There has been a lot of chatter on the internets this week (already) about animal cruelty -- and the people who participate in it -- and the need to increase the punishment on animal abusers.
And while I think most of the talk is good....the more we talk about solutions to dealing with abusers, the sooner we can end the problem.
Some of the conversation involves a proposed law in California that would create a registery for convicted animal abusers. The law is essentially designed to mirror the laws for sex offenders and allow people to know if people in their neighborhoods have a known track record of abuse. The idea would be to track these people because they often move to other juristictions where people are not aware of their past problems.
This certainly seems like a valid idea...and one that I'm not opposed to. In just one recent case, a Kansas man was charged (he's awaiting trial) on 70 counts of animal cruelty relating to a hoarding bust in Kay County, Oklahoma. The man had a track-record of abuse in the state of Kansas, and had been forbidden from owning dogs in Kansas, but the track record did not follow him to Oklahoma...where more than 100 dogs were found on his property. Two of his former dogs died this past week due to illnesses even under the expert care of the folks at Bad Rap.
Even though the bill seems unlikely to pass because the funding mechanism for the registry is supposed to come from an increased tax on pet food...which too many people oppose, the idea for the bill seems sound -- because certainly habitual abusers cannot be tolerated.
While some have looked at this new bill as an opportunity to talk about the need to strengthen animal cruelty laws, I'm not sure that is the answer either. Animal cruelty is already a felony in every state.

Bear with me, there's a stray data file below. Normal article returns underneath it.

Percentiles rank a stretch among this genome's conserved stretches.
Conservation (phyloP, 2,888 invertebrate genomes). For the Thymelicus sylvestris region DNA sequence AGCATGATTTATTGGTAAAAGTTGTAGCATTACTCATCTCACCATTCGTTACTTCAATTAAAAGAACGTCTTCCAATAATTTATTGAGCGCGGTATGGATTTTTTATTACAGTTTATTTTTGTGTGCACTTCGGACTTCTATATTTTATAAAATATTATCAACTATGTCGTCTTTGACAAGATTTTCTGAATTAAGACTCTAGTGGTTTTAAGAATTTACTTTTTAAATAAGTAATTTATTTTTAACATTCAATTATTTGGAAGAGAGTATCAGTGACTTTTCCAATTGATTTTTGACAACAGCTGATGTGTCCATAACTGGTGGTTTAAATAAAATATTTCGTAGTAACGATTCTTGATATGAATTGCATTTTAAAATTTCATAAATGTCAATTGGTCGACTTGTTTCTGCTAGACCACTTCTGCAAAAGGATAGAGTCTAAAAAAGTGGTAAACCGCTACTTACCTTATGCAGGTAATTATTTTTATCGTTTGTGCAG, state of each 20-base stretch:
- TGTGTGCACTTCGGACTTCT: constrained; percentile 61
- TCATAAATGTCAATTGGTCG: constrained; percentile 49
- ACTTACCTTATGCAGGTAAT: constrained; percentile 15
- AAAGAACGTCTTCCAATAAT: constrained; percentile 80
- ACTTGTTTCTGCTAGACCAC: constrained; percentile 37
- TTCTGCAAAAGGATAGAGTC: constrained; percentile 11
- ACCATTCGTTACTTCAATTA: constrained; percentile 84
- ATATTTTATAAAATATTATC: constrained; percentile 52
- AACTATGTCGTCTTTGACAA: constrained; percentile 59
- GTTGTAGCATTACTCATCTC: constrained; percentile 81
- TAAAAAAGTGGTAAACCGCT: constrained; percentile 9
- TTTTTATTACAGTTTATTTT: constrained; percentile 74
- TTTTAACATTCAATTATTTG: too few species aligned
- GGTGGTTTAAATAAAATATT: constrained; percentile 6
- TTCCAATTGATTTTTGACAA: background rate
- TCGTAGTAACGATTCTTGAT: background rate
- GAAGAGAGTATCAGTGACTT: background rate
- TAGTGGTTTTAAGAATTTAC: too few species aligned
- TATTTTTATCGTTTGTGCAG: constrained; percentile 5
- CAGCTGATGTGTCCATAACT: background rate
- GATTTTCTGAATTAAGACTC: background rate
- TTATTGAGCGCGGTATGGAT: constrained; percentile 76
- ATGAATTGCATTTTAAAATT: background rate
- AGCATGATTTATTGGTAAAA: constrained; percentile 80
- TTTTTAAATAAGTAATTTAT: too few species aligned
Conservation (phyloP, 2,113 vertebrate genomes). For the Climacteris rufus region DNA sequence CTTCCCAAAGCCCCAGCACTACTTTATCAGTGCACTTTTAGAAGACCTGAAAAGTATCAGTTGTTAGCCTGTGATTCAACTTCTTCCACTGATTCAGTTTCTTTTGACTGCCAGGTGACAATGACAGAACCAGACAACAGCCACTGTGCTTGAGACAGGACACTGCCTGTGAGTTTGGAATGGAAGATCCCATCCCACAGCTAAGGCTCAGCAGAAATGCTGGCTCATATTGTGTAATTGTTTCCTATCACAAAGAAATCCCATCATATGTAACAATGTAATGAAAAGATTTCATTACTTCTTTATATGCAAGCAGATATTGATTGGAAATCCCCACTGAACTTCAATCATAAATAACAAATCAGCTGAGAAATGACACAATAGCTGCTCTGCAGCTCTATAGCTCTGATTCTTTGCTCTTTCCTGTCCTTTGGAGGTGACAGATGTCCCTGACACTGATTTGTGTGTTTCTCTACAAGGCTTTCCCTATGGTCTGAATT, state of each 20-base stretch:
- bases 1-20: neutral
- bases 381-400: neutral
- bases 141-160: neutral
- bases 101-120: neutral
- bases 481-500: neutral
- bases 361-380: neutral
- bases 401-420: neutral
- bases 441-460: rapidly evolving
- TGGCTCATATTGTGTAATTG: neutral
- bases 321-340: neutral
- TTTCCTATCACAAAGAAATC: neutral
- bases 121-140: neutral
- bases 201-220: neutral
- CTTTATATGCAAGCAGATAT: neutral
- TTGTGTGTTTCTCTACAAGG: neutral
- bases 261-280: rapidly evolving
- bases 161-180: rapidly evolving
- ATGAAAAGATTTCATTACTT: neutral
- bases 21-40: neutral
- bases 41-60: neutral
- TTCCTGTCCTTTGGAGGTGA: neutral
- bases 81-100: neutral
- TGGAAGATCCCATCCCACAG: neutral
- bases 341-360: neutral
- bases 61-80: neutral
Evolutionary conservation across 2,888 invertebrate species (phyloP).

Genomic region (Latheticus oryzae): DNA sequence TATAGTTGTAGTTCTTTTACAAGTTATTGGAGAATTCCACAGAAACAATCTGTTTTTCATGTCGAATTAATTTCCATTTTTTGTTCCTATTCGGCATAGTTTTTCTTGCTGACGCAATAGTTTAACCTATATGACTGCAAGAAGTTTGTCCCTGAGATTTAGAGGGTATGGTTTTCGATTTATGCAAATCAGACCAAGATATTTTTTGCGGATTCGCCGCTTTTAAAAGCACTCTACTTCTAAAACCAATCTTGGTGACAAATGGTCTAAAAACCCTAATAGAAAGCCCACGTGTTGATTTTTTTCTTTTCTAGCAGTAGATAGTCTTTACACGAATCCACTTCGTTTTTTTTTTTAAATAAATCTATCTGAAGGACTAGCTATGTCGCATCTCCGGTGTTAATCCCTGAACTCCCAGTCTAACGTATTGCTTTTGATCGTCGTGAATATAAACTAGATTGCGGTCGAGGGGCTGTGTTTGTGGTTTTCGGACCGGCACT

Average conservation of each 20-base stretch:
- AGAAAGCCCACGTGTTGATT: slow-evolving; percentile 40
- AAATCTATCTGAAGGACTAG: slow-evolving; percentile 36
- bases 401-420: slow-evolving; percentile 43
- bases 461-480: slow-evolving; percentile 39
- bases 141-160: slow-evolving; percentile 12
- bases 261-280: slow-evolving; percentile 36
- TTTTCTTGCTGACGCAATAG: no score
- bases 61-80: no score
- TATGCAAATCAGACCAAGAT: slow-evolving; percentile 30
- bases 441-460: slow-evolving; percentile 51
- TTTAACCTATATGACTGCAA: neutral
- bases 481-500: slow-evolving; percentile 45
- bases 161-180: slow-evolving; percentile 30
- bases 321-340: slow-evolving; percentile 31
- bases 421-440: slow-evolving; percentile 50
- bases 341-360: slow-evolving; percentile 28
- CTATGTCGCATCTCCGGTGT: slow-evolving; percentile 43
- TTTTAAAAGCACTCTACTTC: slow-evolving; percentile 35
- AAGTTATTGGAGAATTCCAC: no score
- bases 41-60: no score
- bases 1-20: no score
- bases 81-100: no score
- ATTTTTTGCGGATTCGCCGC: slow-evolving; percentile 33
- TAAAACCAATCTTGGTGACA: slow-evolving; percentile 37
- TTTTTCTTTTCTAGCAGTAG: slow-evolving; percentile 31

The problem appears to be that judges around the country are not issuing particularly strong sentences for major, purposeful abuse cases....and the number of instances of people getting off for pretty major offenses seems to be growing.
Last week, the Pet Connection folks noted that Fabian Henderson, the man convicted of throwing Oreo off the top of a 6 story building, leading to a couple of broken legs, a broken rib and a dog that was broken enough that it led to her eventual death, got 6 months of probation and a treatment program that will help him to find a job.
Meanwhile, also last week, Bobby Loggins got 30 days in jail in Iowa for punching his 5 month old puppy in the face 30 times -- killing it. Thirty days? For punching a dog in the face?! The judge ruled that because the dog was his own, and not a fancy show dog, that he got off on a light sentence. The particulars of the abuse are pretty gruesome, you can follow the link -- but the case brings Loggins' track record to 26 cases of driving violations, drugs, and now animal torture.
*Strangely, the head of Sioux City Animal Control Cindy Rarrat said that the judge did an "excellent job". Even more ironic, is that according to Sioux City law, someone could get the same penalty as Loggins got for merely owning a 'pit bull' and treating it well.
It seems that maybe more important than pushing for better laws, would be putting pressure on judges to apply harsher sentences to people who are violent and cruely abuse offenders. It is one thing for someone to get put up for abuse because they cannot afford food and a dog is a little malnourished, it is quite another to throw a dog off a 6 story building or literally punch its face in.
It seems its past time to put some pressure on our judges to be sure that violent abusers are punished with more than a slap on the wrist.